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Maran Gam and Zau La’s Case Must be Reviewed

By Burma Campaign UK  •  June 1, 2016

Burma Campaign UK today called for the urgent reform of Burma’s Prisoners of Conscience Affairs Committee and to review the cases of Maran Gam and Zau La.

Zau La is a deputy leader and Maran Gam is a local development officer from the Mongkoe Defense Army (MDA). They were arrested in November 2000 by the military regime and they are now in prison serving life imprisonment.

On 12th November 2000, they were invited by a Burmese army officer for a meeting and they were arrested on their arrival. They were put on trial at Myingyan court in Mandalay region under drug trafficking charges.

There were no witnesses from either defendants and prosecutors during the trial. They both were sentenced to life imprisonment. Currently Zau La is in Myingyan prison and Maran Gam is in Obo prison. They are now in their 70s and Maran Gam is suffering from hypertension and has had a stroke.

“Families and members of the Kachin community believe that the arrest of Zau La and Maran Gam was politically motivated,” said Wai Hnin, Campaigns Officer at Burma Campaign UK. “There are probably thousands of cases like this in Burma and that is why we need a credible review committee to ensure that people are not kept in jail unfairly. A new independent political prisoners review committee needs to be established as soon as possible.”

Maran Gam and Zau La’s case highlights the need for a credible and independent Prisoners of Consciences Affairs Committee. If prisoners think their trials were unfair and they have been kept in prison unlawfully, they should be able to submit their cases to be reviewed by the committee.

The Prisoners of Conscience Affairs Committee formed by the previous military-backed government excludes key civil society organisations, including the Assistance Association for Political Prisoners – Burma, the main organisation which works on political prisoner issues.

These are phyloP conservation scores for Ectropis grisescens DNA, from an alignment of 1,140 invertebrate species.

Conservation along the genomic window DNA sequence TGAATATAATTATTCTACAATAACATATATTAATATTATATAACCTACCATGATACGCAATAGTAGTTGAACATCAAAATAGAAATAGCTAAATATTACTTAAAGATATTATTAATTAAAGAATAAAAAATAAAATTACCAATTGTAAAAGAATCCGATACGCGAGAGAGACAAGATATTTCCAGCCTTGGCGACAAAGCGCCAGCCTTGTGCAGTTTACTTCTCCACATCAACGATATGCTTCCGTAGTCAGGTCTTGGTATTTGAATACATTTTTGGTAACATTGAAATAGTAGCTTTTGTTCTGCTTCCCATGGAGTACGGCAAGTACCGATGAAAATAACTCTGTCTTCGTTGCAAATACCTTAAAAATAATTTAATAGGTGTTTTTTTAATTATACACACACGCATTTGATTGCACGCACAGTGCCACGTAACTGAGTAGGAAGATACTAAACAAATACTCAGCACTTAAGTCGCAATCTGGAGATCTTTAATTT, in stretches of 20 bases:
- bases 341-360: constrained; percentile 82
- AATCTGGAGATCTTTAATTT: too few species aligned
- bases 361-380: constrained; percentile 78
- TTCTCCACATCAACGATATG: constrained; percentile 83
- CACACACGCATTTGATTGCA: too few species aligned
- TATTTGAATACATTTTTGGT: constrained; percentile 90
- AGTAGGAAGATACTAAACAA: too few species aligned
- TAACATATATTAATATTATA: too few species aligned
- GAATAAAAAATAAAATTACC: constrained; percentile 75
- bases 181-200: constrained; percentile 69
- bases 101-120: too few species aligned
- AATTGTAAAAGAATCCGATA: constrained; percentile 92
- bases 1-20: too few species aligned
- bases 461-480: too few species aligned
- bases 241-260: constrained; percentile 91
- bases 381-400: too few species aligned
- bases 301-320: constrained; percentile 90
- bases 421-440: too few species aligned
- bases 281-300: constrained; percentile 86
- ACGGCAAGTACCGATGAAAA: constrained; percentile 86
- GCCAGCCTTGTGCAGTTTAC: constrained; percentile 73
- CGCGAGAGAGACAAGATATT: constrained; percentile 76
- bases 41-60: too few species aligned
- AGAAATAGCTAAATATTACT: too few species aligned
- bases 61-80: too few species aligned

Fundamental reforms to the Prisoners of Conscience Affairs Committee are needed if it is to start to address the decades-long problem of political prisoners in Burma. Amnesty International has also called for the establishment of such a review committee. https://www.amnesty.org/en/documents/asa16/3981/2016/en/
Ten key reforms should be made to the Prisoners of Conscience Affairs Committee.

A reformed Prisoners of Conscience Affairs Committee should:

1.    Review the cases of all those charged or deprived of their liberty simply for the peaceful exercise of their human rights, with a view to securing their release and having the charges against them dropped;
2.    Review all laws used to charge and detain political prisoners, and recommend to Parliament the repeal or amendment of all such laws to bring them in line with international human rights law and standards;
3.    Formulate and present recommendations to the relevant authorities aimed at ending the abuse of the criminal law to fabricate criminal charges against individuals for politically motivated reasons;

4.    Ensure that all conditions attached to the release of political prisoners are lifted;

5.    Provide support and assistance to former political prisoners and their families by ensuring that they have effective access to restitution, compensation, assistance in gaining access to education and employment opportunities and other forms of rehabilitation to enable them to resume a normal life.

6.    Share with the public its mandate, its terms of reference, and operational procedures, and publish regular activity reports;

7.    Be properly resourced, receive appropriate support and co-operation from government offices, and be given access to prisons, prisons’ records and the authority to question relevant state officials;

8.    Invite a sufficient number of additional members to join the Committee who are selected according to objective and relevant criteria, including their independence and expertise in human rights issues, so as to ensure that the Committee overall has adequate gender and ethnic representation, as well as expertise on gender issues and children’s rights. The Committee should be comprised of a wide range of stakeholders, including former political prisoners and their representatives;

9.    Ensure resources are provided to build the human rights capacity of Committee members and seek technical assistance and advice from external experts in this regard;

10.    Ensure the Committee’s programme of work is developed in consultation with former political prisoners, their families and representatives, and takes into account the different experiences of women and men.

For more information contact Wai Hnin on 07875931038

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